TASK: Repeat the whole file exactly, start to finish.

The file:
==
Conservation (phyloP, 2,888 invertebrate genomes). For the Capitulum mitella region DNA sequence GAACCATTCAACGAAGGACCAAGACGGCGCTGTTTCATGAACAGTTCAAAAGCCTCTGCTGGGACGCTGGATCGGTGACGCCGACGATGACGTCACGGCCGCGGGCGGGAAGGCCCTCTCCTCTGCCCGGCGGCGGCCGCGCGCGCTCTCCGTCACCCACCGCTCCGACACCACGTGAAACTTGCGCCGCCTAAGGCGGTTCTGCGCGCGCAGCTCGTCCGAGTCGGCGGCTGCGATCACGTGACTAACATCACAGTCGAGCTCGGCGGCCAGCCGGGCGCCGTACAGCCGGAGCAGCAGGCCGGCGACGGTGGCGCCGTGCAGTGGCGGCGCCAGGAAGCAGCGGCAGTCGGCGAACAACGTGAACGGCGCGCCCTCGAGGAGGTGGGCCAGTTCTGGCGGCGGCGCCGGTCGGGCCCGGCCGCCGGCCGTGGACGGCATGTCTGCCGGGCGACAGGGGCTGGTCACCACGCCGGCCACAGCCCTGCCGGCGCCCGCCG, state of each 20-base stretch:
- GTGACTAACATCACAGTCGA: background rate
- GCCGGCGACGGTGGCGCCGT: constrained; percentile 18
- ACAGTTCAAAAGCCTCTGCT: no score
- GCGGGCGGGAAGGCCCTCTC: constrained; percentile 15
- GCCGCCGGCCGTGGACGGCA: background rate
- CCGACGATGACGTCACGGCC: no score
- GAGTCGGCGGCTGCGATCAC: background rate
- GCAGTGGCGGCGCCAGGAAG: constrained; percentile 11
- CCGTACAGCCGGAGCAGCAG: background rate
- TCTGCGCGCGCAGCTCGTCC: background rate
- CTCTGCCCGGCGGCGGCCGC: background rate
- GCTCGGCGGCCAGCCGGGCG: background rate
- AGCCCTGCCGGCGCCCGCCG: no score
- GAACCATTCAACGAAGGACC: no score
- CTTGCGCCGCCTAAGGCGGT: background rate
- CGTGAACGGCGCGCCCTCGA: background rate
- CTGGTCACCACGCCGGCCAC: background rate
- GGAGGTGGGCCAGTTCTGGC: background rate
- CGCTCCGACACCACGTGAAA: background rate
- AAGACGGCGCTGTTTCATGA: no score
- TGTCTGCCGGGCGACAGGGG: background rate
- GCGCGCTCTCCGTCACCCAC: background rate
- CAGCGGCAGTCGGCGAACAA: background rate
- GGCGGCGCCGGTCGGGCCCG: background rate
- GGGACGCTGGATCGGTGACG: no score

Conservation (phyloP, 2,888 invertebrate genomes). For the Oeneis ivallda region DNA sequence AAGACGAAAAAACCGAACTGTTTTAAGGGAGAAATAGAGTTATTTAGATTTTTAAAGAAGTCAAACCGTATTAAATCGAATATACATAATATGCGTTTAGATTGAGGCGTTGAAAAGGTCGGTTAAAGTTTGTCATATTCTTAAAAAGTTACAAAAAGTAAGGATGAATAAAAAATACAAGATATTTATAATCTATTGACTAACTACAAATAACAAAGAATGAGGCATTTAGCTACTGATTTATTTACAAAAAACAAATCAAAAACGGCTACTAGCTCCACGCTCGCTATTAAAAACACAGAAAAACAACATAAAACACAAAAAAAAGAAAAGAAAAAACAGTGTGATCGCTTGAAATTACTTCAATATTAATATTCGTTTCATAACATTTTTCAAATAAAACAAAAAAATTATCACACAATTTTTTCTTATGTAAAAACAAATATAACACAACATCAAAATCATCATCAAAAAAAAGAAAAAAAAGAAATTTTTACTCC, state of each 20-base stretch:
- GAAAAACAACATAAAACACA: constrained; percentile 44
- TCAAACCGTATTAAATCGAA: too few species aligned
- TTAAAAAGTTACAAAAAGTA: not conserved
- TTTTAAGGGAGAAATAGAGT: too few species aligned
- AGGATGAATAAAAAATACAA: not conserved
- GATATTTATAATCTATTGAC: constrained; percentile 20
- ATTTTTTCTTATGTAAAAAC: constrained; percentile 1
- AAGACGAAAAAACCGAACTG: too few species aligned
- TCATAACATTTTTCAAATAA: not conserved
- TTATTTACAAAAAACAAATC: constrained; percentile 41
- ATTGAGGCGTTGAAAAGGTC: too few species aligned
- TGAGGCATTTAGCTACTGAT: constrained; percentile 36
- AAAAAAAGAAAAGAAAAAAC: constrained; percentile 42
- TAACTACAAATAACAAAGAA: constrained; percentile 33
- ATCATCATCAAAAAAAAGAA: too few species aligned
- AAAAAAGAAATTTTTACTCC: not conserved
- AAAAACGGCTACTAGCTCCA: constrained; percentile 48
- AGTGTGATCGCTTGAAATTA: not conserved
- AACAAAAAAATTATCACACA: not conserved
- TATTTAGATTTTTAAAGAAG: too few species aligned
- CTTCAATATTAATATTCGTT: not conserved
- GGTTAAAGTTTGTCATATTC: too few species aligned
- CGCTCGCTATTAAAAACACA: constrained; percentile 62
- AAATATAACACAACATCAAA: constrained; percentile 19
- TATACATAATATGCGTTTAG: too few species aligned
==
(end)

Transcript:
Conservation (phyloP, 2,888 invertebrate genomes). For the Capitulum mitella region DNA sequence GAACCATTCAACGAAGGACCAAGACGGCGCTGTTTCATGAACAGTTCAAAAGCCTCTGCTGGGACGCTGGATCGGTGACGCCGACGATGACGTCACGGCCGCGGGCGGGAAGGCCCTCTCCTCTGCCCGGCGGCGGCCGCGCGCGCTCTCCGTCACCCACCGCTCCGACACCACGTGAAACTTGCGCCGCCTAAGGCGGTTCTGCGCGCGCAGCTCGTCCGAGTCGGCGGCTGCGATCACGTGACTAACATCACAGTCGAGCTCGGCGGCCAGCCGGGCGCCGTACAGCCGGAGCAGCAGGCCGGCGACGGTGGCGCCGTGCAGTGGCGGCGCCAGGAAGCAGCGGCAGTCGGCGAACAACGTGAACGGCGCGCCCTCGAGGAGGTGGGCCAGTTCTGGCGGCGGCGCCGGTCGGGCCCGGCCGCCGGCCGTGGACGGCATGTCTGCCGGGCGACAGGGGCTGGTCACCACGCCGGCCACAGCCCTGCCGGCGCCCGCCG, state of each 20-base stretch:
- GTGACTAACATCACAGTCGA: background rate
- GCCGGCGACGGTGGCGCCGT: constrained; percentile 18
- ACAGTTCAAAAGCCTCTGCT: no score
- GCGGGCGGGAAGGCCCTCTC: constrained; percentile 15
- GCCGCCGGCCGTGGACGGCA: background rate
- CCGACGATGACGTCACGGCC: no score
- GAGTCGGCGGCTGCGATCAC: background rate
- GCAGTGGCGGCGCCAGGAAG: constrained; percentile 11
- CCGTACAGCCGGAGCAGCAG: background rate
- TCTGCGCGCGCAGCTCGTCC: background rate
- CTCTGCCCGGCGGCGGCCGC: background rate
- GCTCGGCGGCCAGCCGGGCG: background rate
- AGCCCTGCCGGCGCCCGCCG: no score
- GAACCATTCAACGAAGGACC: no score
- CTTGCGCCGCCTAAGGCGGT: background rate
- CGTGAACGGCGCGCCCTCGA: background rate
- CTGGTCACCACGCCGGCCAC: background rate
- GGAGGTGGGCCAGTTCTGGC: background rate
- CGCTCCGACACCACGTGAAA: background rate
- AAGACGGCGCTGTTTCATGA: no score
- TGTCTGCCGGGCGACAGGGG: background rate
- GCGCGCTCTCCGTCACCCAC: background rate
- CAGCGGCAGTCGGCGAACAA: background rate
- GGCGGCGCCGGTCGGGCCCG: background rate
- GGGACGCTGGATCGGTGACG: no score

Conservation (phyloP, 2,888 invertebrate genomes). For the Oeneis ivallda region DNA sequence AAGACGAAAAAACCGAACTGTTTTAAGGGAGAAATAGAGTTATTTAGATTTTTAAAGAAGTCAAACCGTATTAAATCGAATATACATAATATGCGTTTAGATTGAGGCGTTGAAAAGGTCGGTTAAAGTTTGTCATATTCTTAAAAAGTTACAAAAAGTAAGGATGAATAAAAAATACAAGATATTTATAATCTATTGACTAACTACAAATAACAAAGAATGAGGCATTTAGCTACTGATTTATTTACAAAAAACAAATCAAAAACGGCTACTAGCTCCACGCTCGCTATTAAAAACACAGAAAAACAACATAAAACACAAAAAAAAGAAAAGAAAAAACAGTGTGATCGCTTGAAATTACTTCAATATTAATATTCGTTTCATAACATTTTTCAAATAAAACAAAAAAATTATCACACAATTTTTTCTTATGTAAAAACAAATATAACACAACATCAAAATCATCATCAAAAAAAAGAAAAAAAAGAAATTTTTACTCC, state of each 20-base stretch:
- GAAAAACAACATAAAACACA: constrained; percentile 44
- TCAAACCGTATTAAATCGAA: too few species aligned
- TTAAAAAGTTACAAAAAGTA: not conserved
- TTTTAAGGGAGAAATAGAGT: too few species aligned
- AGGATGAATAAAAAATACAA: not conserved
- GATATTTATAATCTATTGAC: constrained; percentile 20
- ATTTTTTCTTATGTAAAAAC: constrained; percentile 1
- AAGACGAAAAAACCGAACTG: too few species aligned
- TCATAACATTTTTCAAATAA: not conserved
- TTATTTACAAAAAACAAATC: constrained; percentile 41
- ATTGAGGCGTTGAAAAGGTC: too few species aligned
- TGAGGCATTTAGCTACTGAT: constrained; percentile 36
- AAAAAAAGAAAAGAAAAAAC: constrained; percentile 42
- TAACTACAAATAACAAAGAA: constrained; percentile 33
- ATCATCATCAAAAAAAAGAA: too few species aligned
- AAAAAAGAAATTTTTACTCC: not conserved
- AAAAACGGCTACTAGCTCCA: constrained; percentile 48
- AGTGTGATCGCTTGAAATTA: not conserved
- AACAAAAAAATTATCACACA: not conserved
- TATTTAGATTTTTAAAGAAG: too few species aligned
- CTTCAATATTAATATTCGTT: not conserved
- GGTTAAAGTTTGTCATATTC: too few species aligned
- CGCTCGCTATTAAAAACACA: constrained; percentile 62
- AAATATAACACAACATCAAA: constrained; percentile 19
- TATACATAATATGCGTTTAG: too few species aligned